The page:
(Reuters) -Tesla shares edged higher on Thursday after filings revealed Chief Executive Officer Elon Musk had sold about $5 billion of the stock over the past few days, following his much-hyped Twitter poll.
The electric-car maker’s shares pared earlier gains and were up 0.6% at $1,074.80, after tumbling earlier in the week.
The share sale was his first since 2016 and comes after his weekend poll of Twitter users about offloading 10% of his Tesla stake, which comprises most of his estimated $281 billion fortune.
“I don’t think investors are reading into the news negatively,” said Oliver Pursche, senior vice president and advisor at Wealthspire Advisors in New York. “If you believe in the Tesla story, this should not impact you or change your mind.”
Tesla’s stock is in portfolios utilized by Wealthspire, Pursche said.
Filings showed Musk’s trust sold nearly 3.6 million shares in Tesla, worth around $4 billion, while he also sold another 934,000 shares for $1.1 billion to cover tax obligations after exercising options to acquire nearly 2.2 million shares.
The sale equates to about 3% of Musk’s total holdings. The options-related part of the sale was put in place in September, much before his Twitter poll.
Before the sale, Musk owned a 23% stake in Tesla, including stock options. He also owns other companies including SpaceX.
Musk’s move to sell his Tesla shares comes at a time when Washington proposes to tax the stockholdings of billionaires to help finance President Joe Biden’s social spending plan.
“Elon Musk doesn’t take a salary, he’s paid in big chunks of stock. At some point in time you have to take some of that concentration down,” said Art Hogan, chief market strategist at National Securities in New York.
“This is not novel. It just gets more attention because it’s such a high market-cap type, attention grabbing kind of company.”
Tesla did not respond to a request for comment.
While Tesla has lost more in market value than the combined market capitalization of Ford Motor Co and General Motors this week, retail investors have been net buyers, making net purchases of $157 million on Monday and Tuesday, according to Vanda Research.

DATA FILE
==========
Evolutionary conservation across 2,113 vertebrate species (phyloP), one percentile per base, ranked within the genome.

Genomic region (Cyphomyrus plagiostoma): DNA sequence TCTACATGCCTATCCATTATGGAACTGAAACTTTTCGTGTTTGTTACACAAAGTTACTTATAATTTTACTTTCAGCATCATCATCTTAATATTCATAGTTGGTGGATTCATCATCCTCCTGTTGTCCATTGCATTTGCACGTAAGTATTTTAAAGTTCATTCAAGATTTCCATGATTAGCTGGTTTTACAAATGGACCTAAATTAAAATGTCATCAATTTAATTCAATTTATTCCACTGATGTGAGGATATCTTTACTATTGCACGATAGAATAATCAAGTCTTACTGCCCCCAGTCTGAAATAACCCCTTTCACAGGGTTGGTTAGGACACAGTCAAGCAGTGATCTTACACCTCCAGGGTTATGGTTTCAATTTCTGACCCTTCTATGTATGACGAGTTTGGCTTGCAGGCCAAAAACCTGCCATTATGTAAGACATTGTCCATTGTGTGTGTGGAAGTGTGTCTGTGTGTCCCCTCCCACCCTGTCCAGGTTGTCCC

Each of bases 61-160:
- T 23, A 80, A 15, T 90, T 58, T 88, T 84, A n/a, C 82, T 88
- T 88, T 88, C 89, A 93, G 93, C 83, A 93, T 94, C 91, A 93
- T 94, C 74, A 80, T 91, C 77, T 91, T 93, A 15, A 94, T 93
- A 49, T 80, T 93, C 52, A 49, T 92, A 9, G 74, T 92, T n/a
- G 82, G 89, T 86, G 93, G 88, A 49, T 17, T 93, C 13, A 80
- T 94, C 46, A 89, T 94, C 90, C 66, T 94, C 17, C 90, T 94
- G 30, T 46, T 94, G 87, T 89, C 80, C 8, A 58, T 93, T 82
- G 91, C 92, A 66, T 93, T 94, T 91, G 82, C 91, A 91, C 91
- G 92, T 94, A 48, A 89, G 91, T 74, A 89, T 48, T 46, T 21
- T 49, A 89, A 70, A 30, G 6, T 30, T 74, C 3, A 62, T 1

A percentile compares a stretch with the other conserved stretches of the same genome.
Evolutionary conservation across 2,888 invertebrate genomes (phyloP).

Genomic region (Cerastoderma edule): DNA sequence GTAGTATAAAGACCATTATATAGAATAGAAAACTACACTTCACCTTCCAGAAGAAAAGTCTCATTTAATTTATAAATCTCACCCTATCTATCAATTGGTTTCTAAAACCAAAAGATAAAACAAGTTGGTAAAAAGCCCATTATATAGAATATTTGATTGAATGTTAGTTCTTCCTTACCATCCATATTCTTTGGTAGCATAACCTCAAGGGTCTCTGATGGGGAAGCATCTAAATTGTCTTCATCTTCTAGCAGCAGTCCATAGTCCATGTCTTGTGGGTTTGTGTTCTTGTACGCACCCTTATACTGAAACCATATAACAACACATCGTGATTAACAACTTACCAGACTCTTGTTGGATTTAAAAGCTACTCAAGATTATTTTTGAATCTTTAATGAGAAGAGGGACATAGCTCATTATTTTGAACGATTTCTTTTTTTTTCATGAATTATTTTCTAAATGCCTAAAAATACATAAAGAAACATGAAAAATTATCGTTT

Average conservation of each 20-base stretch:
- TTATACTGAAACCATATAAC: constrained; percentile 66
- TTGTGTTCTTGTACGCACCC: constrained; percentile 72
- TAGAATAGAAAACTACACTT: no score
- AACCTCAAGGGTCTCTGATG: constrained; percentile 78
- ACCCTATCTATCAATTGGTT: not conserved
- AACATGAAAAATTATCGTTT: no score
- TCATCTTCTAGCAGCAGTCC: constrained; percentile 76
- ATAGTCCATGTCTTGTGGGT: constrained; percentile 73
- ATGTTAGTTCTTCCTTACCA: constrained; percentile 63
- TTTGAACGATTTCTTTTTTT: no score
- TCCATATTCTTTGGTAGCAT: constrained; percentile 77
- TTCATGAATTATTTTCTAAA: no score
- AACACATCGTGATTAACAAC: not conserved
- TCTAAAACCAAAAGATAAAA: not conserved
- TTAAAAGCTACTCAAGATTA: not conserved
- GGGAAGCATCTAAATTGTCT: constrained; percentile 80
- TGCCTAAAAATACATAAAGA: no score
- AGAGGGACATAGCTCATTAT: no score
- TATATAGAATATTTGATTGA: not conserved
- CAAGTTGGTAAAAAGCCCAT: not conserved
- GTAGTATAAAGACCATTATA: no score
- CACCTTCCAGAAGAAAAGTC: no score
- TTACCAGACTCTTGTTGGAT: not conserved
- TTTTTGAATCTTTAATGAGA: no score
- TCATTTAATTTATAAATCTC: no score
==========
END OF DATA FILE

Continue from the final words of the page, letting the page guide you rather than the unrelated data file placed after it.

They have also piled into shares of companies that are emerging as potential competitors to the electric-vehicle maker.
Fidelity’s brokerage website showed Rivian Automotive Inc, Tesla and Lucid Group were the most traded shares on Wednesday, with buy orders outnumbering sell.
Shares of Rivian jumped about 17%, a day after a stellar market debut that sent the company’s valuation over $100 billion. Lucid Group advanced 10%.
Fresh players in the EV space are likely drawing interest from institutions as well.
“Rivian’s valuation makes it a legitimate option for institutional investors who have previously only had Tesla to play the electric vehicle space,” wrote Nicholas Colas, co-founder of DataTrek Research, in a recent note.
Wall Street’s biggest institutional investors, including T. Rowe Price and BlackRock, are betting on Rivian to be the next big player in a sector dominated by Tesla, amid mounting pressure on automakers in China and Europe to eliminate vehicle emissions.
Four former and current Tesla board members, including Musk’s brother Kimbal Musk, have filed to sell nearly $1 billion worth of shares since Tesla’s market value surpassed $1 trillion late last month, according to filings and market data.
The company’s share price has made staggering gains over recent years and has epitomized the ebullient mood in U.S. markets and the optimism of small-time traders who have helped drive it up 51% this year and 1,300% from 2020 lows.
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